Roll over wireless, tell your meter the news.
AMR has come full circle - from industry darling to problem child and now back again to the next new thing. For this latest reincarnation,...
no longer retrofits. The demand AMRs are bought from Elster. "There really only are two vendors that had it-Elster and SchlumbergerSema, and Elster was the only system that tied to the Itron system that we use for meter reading," Converse says. NSTAR uses the Itron Premierplus4 meter reading system.
NSTAR owns and operates all its metering and meter reading technology. Converse says that because of the difficulties involved in reading indoor meters, Boston Edison used to bill bimonthly. AMR has allowed it to move to monthly meter reads and billing.
"On the large commercial side we are going to time-of-use metering that is going to be read remotely and daily," Converse says. "So we expect to be able to offer some new service in the future, but we are waiting until we get a sizeable population installed until we push it." Future services include e-mail on outage notification, power quality enhancements, and daily reporting of exact numbers, instead of estimates, to the New England ISO.
"We continue to install AMR and target it via cost-per-read analysis on residential meters," Converse says. "Our composition of 1.3 million customers is about 5,000 time-of-use and 60,000 commercial demand, and the rest are residential." But some areas will not get AMR. For example, NSTAR has service areas where meter-read percentages are very high, and the number of meters on a route is very high, so an internal rate-of-return analysis does not justify AMR.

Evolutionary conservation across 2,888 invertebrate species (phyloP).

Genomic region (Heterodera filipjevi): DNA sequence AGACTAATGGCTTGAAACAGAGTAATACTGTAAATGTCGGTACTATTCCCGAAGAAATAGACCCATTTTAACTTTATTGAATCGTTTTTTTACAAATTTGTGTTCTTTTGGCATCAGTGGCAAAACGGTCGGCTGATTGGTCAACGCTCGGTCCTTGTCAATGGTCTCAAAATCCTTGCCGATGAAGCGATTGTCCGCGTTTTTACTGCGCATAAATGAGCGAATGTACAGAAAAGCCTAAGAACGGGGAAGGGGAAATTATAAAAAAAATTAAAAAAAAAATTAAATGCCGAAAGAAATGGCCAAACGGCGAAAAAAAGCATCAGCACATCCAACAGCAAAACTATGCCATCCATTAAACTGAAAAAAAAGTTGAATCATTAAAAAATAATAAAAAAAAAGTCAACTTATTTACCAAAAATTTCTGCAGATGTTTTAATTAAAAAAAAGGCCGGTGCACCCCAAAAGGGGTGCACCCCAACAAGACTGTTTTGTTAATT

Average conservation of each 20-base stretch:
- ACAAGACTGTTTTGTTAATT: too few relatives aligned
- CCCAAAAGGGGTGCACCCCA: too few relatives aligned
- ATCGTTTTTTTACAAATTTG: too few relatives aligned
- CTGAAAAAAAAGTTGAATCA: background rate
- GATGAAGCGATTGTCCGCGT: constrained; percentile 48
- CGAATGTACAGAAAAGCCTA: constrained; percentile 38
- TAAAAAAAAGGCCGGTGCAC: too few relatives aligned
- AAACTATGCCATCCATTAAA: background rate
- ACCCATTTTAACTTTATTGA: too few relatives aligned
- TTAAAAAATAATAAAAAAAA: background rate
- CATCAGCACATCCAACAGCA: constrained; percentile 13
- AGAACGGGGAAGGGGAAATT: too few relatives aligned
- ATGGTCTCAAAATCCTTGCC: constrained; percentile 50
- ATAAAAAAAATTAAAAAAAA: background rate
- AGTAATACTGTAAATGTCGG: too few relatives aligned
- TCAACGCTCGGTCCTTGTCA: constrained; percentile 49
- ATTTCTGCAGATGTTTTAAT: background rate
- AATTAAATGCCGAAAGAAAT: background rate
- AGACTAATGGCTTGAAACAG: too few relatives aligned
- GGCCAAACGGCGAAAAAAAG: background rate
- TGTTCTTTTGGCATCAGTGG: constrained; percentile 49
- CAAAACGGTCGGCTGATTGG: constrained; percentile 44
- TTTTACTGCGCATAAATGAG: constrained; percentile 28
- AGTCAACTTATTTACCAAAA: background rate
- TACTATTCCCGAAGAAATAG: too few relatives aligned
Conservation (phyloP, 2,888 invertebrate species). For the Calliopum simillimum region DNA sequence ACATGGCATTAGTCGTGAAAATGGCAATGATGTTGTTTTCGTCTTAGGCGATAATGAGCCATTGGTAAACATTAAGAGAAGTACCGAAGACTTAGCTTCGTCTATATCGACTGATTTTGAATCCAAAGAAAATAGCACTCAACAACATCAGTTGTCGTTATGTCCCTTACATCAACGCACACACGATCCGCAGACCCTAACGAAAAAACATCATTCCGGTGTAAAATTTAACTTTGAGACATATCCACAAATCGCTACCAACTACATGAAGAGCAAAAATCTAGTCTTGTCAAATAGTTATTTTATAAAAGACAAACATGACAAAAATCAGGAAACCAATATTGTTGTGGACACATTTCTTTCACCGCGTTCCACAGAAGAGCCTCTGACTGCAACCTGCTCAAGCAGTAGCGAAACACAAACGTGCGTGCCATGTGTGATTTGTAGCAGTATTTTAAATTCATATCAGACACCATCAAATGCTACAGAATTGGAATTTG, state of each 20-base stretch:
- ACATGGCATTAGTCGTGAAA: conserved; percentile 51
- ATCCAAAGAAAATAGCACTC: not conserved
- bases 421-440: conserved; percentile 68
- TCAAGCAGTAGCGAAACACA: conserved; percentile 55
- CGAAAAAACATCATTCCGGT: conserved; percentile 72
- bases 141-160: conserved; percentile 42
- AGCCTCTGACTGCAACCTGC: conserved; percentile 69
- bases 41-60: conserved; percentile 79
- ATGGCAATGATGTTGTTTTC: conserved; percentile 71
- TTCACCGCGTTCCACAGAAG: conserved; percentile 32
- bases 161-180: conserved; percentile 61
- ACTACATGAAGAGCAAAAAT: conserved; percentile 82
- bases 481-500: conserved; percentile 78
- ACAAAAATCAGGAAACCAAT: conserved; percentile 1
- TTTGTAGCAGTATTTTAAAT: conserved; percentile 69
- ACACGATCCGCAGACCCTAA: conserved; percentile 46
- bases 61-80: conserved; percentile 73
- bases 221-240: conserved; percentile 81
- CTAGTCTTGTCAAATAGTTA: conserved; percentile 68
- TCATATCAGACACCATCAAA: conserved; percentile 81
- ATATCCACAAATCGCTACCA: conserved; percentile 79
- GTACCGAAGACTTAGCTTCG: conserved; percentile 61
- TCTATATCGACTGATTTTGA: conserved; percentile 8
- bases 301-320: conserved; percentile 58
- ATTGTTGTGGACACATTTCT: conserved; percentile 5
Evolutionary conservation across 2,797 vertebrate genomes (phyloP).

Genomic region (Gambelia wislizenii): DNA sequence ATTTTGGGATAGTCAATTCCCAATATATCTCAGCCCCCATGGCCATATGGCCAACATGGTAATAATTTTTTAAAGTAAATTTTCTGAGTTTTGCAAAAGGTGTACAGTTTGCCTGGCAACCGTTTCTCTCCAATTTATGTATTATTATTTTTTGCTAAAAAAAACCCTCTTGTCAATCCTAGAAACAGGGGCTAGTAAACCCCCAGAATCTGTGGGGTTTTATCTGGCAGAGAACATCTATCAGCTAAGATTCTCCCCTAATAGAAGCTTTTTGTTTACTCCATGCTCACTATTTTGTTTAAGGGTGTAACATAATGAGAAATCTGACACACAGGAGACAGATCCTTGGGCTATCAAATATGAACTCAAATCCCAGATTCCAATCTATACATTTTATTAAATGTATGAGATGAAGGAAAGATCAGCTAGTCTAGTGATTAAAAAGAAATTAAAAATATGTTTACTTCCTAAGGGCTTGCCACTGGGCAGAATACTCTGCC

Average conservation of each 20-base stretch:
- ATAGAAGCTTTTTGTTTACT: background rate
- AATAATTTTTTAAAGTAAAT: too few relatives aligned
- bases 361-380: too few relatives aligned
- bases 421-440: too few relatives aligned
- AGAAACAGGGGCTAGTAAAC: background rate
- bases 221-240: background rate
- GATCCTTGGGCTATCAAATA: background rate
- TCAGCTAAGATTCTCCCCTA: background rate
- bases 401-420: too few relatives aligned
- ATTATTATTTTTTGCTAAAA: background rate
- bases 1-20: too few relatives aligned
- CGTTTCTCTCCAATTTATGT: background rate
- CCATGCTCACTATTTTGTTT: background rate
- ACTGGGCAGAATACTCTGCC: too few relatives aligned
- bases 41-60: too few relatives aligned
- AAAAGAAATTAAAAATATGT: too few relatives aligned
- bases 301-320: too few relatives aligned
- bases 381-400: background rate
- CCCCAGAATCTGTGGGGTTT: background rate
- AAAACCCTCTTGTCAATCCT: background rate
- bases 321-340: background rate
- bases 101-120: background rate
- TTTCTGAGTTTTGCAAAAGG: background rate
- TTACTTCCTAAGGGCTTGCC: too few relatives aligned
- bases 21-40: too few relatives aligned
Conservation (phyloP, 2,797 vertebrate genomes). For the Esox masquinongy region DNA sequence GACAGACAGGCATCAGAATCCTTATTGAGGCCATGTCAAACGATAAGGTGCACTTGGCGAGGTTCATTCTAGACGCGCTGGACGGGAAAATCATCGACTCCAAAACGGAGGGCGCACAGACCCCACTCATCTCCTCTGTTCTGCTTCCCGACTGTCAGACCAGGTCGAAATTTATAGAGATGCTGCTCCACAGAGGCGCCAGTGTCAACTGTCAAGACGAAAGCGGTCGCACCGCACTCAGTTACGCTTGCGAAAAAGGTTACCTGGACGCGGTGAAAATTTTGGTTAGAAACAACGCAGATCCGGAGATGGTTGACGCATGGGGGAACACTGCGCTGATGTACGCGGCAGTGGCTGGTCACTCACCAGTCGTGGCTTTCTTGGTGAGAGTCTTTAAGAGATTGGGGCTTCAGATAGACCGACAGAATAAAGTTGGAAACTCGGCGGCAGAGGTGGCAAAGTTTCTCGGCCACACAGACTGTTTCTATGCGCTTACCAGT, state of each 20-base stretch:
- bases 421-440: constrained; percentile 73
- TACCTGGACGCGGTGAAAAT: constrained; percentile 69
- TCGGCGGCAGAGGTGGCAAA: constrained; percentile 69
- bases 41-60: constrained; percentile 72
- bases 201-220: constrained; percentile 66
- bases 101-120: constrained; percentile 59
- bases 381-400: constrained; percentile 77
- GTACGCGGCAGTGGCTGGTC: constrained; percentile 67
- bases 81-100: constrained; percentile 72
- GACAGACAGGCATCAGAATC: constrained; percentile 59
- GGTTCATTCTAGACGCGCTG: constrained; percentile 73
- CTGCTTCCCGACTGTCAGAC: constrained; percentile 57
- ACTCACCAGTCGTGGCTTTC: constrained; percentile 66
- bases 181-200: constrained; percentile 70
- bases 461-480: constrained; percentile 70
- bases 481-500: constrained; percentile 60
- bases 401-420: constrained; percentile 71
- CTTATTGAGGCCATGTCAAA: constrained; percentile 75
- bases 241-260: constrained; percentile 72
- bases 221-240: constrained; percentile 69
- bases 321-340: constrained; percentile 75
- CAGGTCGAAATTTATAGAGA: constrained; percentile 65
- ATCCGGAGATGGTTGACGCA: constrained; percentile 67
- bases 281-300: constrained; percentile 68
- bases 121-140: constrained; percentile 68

Moreover, those utilities worried about AMR being mandated, and about the costs, might rent rather than buy. That's what PECO did.
Sandy Goodwin, energy usage manager at PECO, says AMR technology is not something PECO would take to the PUC to ask for rate relief. Instead, it is an outsourced needs-for-services contract with SchlumbergerSema and is classified as an O&M (operations and maintenance) expense. She said it was easily justified because it reduced the company's overall O&M expenses.
PECO made the decision to retrofit 50 percent of its electric meters-everything that was retrofittable. The balance was replaced with SchlumbergerSema electric meters.
"We are the eighth utility in the United States to deploy a SchlumbergerSema fixed wireless network," says. "We were the largest, but we were not the first." At the time PECO evaluated AMR, the majority of the AMR users chose mobile, drive-by technology. Goodwin says PECO evaluated all available AMR technology, including drive-by, and narrowed the options down to a half dozen. "What drove us to the SchlumbergerSema solution was two things: It met or exceeded all of our business requirements, and it also used proven technology," she explains. "Also, it offered an opportunity for the future in the way that we structured our contract to get more data from our meters if we needed it. And the price was very favorable."
Mark Strutz, manager of AMR strategies at PECO, says AMR produced opportunities where PECO may have not been capturing all the revenue, or "tariff-enabled" opportunities-charging for energy that the company may not have been charging for because of limitations with the old metering. Strutz says one example is power factor,